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SpaceX internet service Starlink will set you back $99 a month

Getting your internet from the stars is pretty cool, but won't be the cheapest option around.

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If it wasn’t cool enough that SpaceX is pushing the boundaries of privatized space exploration, they will eventually be offering satellite-based internet services in the future as well. Known as Starlink, the company’s upcoming broadband offering might be a bit closer than you think. As part of an expansion of their beta testing process, SpaceX is now sending e-mails to prospective customers who signed up with interest in the service. Dubbed the “Better Than Nothing Beta” in the emails, the service expansion will cost end-users $99 a month in addition to a one-time $499 setup fee.

Though satellite-based internet service is not new, SpaceX is one of a few companies pushing forward with newer technology that aims to eliminate the headaches and issues that plagued earlier implementations of the technology. As a person who lives in the swamps of the Southeastern United States, I am fairly familiar with traditional satellite internet as conventional DSL, cable, and fiber options were never available locally. To put it simply, things sucked. The price was incredibly high, including exorbitant monthly fees and initial setup costs, though the actual service was much worse. Crippling latency and the inability to send data out of the home without dial-up service was common.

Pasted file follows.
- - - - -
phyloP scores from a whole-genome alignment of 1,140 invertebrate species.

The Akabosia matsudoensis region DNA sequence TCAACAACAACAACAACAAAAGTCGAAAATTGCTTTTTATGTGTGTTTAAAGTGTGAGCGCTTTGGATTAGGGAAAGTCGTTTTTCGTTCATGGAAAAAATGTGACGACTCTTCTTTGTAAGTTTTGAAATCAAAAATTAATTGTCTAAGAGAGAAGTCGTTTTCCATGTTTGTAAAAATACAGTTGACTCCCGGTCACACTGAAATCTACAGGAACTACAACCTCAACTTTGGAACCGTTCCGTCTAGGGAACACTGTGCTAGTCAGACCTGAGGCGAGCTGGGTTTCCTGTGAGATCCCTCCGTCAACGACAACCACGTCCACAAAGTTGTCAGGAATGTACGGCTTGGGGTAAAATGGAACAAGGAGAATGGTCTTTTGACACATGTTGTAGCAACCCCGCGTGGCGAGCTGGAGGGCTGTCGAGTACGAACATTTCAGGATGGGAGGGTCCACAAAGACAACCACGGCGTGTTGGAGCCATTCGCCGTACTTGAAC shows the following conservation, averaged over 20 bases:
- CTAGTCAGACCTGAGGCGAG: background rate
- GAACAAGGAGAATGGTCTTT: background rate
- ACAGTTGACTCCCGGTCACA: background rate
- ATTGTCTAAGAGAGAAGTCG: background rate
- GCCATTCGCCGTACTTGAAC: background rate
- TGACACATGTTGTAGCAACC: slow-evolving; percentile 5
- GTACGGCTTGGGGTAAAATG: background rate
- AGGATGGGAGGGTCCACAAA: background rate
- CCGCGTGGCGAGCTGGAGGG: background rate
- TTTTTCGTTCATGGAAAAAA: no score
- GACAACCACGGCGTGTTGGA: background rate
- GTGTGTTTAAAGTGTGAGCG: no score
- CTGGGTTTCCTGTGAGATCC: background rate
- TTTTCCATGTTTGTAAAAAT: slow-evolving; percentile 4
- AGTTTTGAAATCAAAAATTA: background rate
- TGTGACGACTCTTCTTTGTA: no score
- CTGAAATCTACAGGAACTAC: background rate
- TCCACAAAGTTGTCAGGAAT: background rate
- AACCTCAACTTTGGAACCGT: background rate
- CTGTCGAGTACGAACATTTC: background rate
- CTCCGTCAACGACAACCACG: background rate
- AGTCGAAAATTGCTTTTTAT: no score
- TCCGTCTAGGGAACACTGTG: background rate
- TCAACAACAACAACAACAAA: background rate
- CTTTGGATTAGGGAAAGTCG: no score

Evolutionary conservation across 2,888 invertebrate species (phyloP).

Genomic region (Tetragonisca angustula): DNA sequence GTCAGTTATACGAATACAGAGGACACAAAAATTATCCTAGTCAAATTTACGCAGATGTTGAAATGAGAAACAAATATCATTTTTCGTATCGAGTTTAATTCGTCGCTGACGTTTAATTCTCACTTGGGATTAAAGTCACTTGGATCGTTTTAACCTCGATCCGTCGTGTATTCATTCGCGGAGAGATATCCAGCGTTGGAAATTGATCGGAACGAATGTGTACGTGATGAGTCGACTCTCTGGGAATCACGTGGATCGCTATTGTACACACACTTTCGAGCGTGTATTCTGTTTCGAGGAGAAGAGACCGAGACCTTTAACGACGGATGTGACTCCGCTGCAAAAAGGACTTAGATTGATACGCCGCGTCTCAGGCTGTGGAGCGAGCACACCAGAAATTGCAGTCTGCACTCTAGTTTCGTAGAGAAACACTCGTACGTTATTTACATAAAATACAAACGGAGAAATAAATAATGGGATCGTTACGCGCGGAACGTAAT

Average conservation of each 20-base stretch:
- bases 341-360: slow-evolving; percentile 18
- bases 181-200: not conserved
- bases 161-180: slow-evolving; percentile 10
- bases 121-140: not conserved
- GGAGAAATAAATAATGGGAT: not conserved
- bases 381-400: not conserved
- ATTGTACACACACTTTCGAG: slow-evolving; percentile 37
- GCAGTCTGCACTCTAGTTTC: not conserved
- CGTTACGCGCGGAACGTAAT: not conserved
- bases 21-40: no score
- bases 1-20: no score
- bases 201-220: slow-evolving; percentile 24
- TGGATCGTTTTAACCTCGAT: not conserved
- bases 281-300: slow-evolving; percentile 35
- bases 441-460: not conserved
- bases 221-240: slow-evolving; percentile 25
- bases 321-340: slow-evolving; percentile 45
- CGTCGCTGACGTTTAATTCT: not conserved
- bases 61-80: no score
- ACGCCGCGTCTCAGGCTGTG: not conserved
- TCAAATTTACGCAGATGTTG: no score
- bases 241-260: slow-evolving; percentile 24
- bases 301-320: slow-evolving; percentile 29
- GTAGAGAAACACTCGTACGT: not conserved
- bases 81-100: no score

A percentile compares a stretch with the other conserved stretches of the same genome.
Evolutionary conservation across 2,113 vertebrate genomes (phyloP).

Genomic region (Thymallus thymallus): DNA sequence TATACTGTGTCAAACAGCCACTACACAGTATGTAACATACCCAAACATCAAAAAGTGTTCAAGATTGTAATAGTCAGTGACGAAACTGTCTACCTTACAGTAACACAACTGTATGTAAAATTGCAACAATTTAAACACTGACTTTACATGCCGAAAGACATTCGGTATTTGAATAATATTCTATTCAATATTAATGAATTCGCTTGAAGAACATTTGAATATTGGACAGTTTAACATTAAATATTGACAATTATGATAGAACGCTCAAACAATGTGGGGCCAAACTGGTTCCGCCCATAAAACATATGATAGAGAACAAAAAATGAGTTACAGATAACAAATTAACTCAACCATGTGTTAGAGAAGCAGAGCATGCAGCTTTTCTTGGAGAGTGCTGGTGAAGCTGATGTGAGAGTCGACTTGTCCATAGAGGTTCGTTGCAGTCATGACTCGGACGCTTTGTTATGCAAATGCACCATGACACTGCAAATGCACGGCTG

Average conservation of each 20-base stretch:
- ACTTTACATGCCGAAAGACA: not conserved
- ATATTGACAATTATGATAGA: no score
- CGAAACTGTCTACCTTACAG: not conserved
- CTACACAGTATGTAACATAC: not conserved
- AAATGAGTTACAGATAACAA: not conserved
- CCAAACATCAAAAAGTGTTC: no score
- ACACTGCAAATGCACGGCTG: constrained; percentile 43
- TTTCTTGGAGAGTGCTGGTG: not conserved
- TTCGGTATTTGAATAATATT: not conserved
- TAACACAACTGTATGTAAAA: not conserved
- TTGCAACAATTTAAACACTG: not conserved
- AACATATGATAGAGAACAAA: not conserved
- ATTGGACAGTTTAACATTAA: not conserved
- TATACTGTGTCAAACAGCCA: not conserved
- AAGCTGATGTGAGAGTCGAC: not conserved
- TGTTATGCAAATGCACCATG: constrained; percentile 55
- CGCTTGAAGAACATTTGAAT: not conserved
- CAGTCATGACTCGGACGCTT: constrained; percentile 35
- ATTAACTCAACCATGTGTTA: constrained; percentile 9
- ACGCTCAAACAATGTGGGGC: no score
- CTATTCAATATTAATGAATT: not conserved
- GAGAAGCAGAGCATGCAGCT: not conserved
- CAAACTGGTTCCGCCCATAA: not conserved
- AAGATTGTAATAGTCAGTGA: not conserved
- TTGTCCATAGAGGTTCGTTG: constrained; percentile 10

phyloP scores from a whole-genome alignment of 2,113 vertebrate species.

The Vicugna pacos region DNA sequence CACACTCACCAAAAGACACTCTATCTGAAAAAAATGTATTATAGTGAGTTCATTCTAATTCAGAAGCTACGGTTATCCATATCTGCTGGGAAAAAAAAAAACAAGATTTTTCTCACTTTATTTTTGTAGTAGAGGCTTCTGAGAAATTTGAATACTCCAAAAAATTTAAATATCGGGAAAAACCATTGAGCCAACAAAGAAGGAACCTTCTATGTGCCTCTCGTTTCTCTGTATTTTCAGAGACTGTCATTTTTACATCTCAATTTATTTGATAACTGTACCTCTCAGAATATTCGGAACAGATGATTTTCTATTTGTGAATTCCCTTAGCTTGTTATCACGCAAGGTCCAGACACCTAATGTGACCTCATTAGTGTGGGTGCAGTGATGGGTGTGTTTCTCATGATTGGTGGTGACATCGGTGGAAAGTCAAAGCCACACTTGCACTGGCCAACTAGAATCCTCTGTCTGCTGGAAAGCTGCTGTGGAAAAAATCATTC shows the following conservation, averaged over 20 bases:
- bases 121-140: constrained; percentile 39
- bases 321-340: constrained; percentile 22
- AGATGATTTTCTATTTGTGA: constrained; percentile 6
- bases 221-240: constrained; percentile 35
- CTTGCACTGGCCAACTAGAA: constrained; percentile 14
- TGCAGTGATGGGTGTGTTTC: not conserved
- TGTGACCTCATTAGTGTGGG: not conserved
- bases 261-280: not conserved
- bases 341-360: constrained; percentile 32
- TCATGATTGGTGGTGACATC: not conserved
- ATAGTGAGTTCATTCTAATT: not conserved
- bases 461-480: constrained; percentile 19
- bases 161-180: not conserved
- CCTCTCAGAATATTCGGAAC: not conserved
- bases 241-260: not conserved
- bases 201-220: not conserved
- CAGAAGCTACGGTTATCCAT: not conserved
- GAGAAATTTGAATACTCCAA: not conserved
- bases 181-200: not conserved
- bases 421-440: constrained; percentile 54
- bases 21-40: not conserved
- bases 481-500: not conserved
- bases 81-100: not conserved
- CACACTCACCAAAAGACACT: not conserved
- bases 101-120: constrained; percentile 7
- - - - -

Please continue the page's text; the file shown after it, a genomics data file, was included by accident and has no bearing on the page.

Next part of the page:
Starlink promises low latency in the 20ms-40ms range along with solid broadband transmission speeds.  Customers have been told to expect speeds in the range of 50Mbps to 150Mbps while the company works on the service, along with unexpected outages. It was not made clear if the high speeds are only limited to downstream transmissions or if upstream data travel would also be at a high speed. It is typical of many North American internet service providers to offer incredibly low upload speeds alongside fast downloads.

Should SpaceX get all the kinks worked out during the beta period, Starlink could be a godsend for folks living in rural areas that have been historically underserved by conventional internet service providers and could help jumpstart economic growth as more commerce shifts into the online space.

Contributing Tech Editor

Chris Jarrard likes playing games, crankin' tunes, and looking for fights on obscure online message boards. He understands that breakfast food is the only true food. Don't @ him.

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